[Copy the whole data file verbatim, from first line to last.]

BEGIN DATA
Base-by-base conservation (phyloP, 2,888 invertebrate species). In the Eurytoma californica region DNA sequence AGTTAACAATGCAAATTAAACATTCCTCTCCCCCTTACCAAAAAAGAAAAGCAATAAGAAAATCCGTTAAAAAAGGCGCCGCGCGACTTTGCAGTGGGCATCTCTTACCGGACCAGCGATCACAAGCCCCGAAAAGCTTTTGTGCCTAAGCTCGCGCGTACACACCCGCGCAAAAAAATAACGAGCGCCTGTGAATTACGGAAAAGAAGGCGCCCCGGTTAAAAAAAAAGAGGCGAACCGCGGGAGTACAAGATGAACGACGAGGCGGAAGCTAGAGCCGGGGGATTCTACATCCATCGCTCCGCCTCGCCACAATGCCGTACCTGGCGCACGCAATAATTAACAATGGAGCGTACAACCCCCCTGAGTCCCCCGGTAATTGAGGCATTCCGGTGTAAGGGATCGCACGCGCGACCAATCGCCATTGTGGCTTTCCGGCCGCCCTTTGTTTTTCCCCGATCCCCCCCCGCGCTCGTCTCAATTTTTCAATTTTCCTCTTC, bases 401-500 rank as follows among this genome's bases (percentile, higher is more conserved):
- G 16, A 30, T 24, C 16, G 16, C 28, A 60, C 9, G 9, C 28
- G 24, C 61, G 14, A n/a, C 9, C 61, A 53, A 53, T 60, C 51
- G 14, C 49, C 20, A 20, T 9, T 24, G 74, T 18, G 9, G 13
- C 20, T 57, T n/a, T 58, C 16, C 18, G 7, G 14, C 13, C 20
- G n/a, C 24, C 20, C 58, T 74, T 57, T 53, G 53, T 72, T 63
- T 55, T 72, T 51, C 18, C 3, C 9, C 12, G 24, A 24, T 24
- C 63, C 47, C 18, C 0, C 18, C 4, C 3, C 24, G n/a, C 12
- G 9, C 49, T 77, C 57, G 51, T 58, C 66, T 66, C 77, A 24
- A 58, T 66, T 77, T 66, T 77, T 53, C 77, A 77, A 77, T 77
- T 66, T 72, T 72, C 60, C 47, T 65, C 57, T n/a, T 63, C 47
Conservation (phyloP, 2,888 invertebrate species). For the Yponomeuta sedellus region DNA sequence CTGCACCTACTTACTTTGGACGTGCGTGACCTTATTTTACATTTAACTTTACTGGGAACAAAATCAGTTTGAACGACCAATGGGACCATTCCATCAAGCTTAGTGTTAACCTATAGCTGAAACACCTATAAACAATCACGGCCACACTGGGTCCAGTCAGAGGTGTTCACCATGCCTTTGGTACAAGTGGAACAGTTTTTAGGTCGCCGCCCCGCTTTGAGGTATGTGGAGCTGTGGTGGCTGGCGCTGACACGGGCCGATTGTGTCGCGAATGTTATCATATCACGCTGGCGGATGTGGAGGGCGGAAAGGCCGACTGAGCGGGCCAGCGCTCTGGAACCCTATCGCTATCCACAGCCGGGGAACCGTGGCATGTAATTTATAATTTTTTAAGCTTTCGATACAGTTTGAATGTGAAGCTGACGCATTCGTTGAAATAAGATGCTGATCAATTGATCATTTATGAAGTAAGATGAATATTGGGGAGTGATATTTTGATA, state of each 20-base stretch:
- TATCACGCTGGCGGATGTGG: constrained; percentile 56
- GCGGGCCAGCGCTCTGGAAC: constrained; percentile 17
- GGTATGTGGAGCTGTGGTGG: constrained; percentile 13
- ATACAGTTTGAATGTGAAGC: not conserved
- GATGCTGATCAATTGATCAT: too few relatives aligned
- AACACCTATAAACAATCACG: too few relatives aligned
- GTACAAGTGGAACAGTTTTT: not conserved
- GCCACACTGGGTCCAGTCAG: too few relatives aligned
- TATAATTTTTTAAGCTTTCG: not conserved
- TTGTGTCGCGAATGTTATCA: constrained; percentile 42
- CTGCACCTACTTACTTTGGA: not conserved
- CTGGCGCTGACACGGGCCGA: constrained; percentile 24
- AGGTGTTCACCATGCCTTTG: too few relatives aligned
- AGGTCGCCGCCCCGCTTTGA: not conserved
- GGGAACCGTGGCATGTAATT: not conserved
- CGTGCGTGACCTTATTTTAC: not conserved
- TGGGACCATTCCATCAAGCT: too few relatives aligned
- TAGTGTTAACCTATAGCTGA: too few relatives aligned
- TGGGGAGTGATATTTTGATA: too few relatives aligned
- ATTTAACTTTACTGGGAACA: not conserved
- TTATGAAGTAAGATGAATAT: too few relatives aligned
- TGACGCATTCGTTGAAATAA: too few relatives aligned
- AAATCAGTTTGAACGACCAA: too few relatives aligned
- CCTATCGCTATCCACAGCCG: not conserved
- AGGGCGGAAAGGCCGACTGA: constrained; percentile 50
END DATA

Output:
Base-by-base conservation (phyloP, 2,888 invertebrate species). In the Eurytoma californica region DNA sequence AGTTAACAATGCAAATTAAACATTCCTCTCCCCCTTACCAAAAAAGAAAAGCAATAAGAAAATCCGTTAAAAAAGGCGCCGCGCGACTTTGCAGTGGGCATCTCTTACCGGACCAGCGATCACAAGCCCCGAAAAGCTTTTGTGCCTAAGCTCGCGCGTACACACCCGCGCAAAAAAATAACGAGCGCCTGTGAATTACGGAAAAGAAGGCGCCCCGGTTAAAAAAAAAGAGGCGAACCGCGGGAGTACAAGATGAACGACGAGGCGGAAGCTAGAGCCGGGGGATTCTACATCCATCGCTCCGCCTCGCCACAATGCCGTACCTGGCGCACGCAATAATTAACAATGGAGCGTACAACCCCCCTGAGTCCCCCGGTAATTGAGGCATTCCGGTGTAAGGGATCGCACGCGCGACCAATCGCCATTGTGGCTTTCCGGCCGCCCTTTGTTTTTCCCCGATCCCCCCCCGCGCTCGTCTCAATTTTTCAATTTTCCTCTTC, bases 401-500 rank as follows among this genome's bases (percentile, higher is more conserved):
- G 16, A 30, T 24, C 16, G 16, C 28, A 60, C 9, G 9, C 28
- G 24, C 61, G 14, A n/a, C 9, C 61, A 53, A 53, T 60, C 51
- G 14, C 49, C 20, A 20, T 9, T 24, G 74, T 18, G 9, G 13
- C 20, T 57, T n/a, T 58, C 16, C 18, G 7, G 14, C 13, C 20
- G n/a, C 24, C 20, C 58, T 74, T 57, T 53, G 53, T 72, T 63
- T 55, T 72, T 51, C 18, C 3, C 9, C 12, G 24, A 24, T 24
- C 63, C 47, C 18, C 0, C 18, C 4, C 3, C 24, G n/a, C 12
- G 9, C 49, T 77, C 57, G 51, T 58, C 66, T 66, C 77, A 24
- A 58, T 66, T 77, T 66, T 77, T 53, C 77, A 77, A 77, T 77
- T 66, T 72, T 72, C 60, C 47, T 65, C 57, T n/a, T 63, C 47
Conservation (phyloP, 2,888 invertebrate species). For the Yponomeuta sedellus region DNA sequence CTGCACCTACTTACTTTGGACGTGCGTGACCTTATTTTACATTTAACTTTACTGGGAACAAAATCAGTTTGAACGACCAATGGGACCATTCCATCAAGCTTAGTGTTAACCTATAGCTGAAACACCTATAAACAATCACGGCCACACTGGGTCCAGTCAGAGGTGTTCACCATGCCTTTGGTACAAGTGGAACAGTTTTTAGGTCGCCGCCCCGCTTTGAGGTATGTGGAGCTGTGGTGGCTGGCGCTGACACGGGCCGATTGTGTCGCGAATGTTATCATATCACGCTGGCGGATGTGGAGGGCGGAAAGGCCGACTGAGCGGGCCAGCGCTCTGGAACCCTATCGCTATCCACAGCCGGGGAACCGTGGCATGTAATTTATAATTTTTTAAGCTTTCGATACAGTTTGAATGTGAAGCTGACGCATTCGTTGAAATAAGATGCTGATCAATTGATCATTTATGAAGTAAGATGAATATTGGGGAGTGATATTTTGATA, state of each 20-base stretch:
- TATCACGCTGGCGGATGTGG: constrained; percentile 56
- GCGGGCCAGCGCTCTGGAAC: constrained; percentile 17
- GGTATGTGGAGCTGTGGTGG: constrained; percentile 13
- ATACAGTTTGAATGTGAAGC: not conserved
- GATGCTGATCAATTGATCAT: too few relatives aligned
- AACACCTATAAACAATCACG: too few relatives aligned
- GTACAAGTGGAACAGTTTTT: not conserved
- GCCACACTGGGTCCAGTCAG: too few relatives aligned
- TATAATTTTTTAAGCTTTCG: not conserved
- TTGTGTCGCGAATGTTATCA: constrained; percentile 42
- CTGCACCTACTTACTTTGGA: not conserved
- CTGGCGCTGACACGGGCCGA: constrained; percentile 24
- AGGTGTTCACCATGCCTTTG: too few relatives aligned
- AGGTCGCCGCCCCGCTTTGA: not conserved
- GGGAACCGTGGCATGTAATT: not conserved
- CGTGCGTGACCTTATTTTAC: not conserved
- TGGGACCATTCCATCAAGCT: too few relatives aligned
- TAGTGTTAACCTATAGCTGA: too few relatives aligned
- TGGGGAGTGATATTTTGATA: too few relatives aligned
- ATTTAACTTTACTGGGAACA: not conserved
- TTATGAAGTAAGATGAATAT: too few relatives aligned
- TGACGCATTCGTTGAAATAA: too few relatives aligned
- AAATCAGTTTGAACGACCAA: too few relatives aligned
- CCTATCGCTATCCACAGCCG: not conserved
- AGGGCGGAAAGGCCGACTGA: constrained; percentile 50